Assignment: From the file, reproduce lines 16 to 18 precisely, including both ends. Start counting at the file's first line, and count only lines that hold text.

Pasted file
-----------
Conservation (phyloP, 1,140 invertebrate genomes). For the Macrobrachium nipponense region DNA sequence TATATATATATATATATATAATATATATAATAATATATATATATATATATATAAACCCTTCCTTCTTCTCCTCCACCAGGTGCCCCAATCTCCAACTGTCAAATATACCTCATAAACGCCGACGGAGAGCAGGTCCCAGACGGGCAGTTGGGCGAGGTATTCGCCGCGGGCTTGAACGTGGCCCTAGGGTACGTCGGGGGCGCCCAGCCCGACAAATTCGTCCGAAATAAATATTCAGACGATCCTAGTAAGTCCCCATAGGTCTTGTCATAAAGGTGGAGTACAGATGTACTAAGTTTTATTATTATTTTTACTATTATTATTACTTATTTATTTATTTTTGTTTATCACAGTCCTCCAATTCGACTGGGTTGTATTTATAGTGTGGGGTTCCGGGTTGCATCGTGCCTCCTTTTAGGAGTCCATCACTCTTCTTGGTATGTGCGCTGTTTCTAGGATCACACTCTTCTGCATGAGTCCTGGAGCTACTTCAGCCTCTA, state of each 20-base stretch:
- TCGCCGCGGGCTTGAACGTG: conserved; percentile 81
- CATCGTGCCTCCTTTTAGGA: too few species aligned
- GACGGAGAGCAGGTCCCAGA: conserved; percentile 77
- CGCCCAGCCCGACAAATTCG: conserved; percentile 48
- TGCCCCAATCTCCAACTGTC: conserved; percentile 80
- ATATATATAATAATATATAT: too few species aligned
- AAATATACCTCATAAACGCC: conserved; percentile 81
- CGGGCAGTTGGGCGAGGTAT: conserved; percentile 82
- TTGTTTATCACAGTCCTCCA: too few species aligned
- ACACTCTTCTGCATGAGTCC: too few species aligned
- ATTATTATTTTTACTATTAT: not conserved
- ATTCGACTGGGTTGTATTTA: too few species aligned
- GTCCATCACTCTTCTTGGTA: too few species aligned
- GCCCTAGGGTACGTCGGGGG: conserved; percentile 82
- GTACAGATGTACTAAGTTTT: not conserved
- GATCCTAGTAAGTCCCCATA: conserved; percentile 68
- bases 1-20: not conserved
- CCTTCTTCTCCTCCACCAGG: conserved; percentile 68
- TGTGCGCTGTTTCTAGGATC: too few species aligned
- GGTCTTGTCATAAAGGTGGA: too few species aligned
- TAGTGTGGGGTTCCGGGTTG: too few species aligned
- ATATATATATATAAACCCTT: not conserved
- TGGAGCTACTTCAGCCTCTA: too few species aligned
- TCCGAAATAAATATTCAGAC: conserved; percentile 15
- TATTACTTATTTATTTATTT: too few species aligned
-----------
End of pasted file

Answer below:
- GTACAGATGTACTAAGTTTT: not conserved
- GATCCTAGTAAGTCCCCATA: conserved; percentile 68
- bases 1-20: not conserved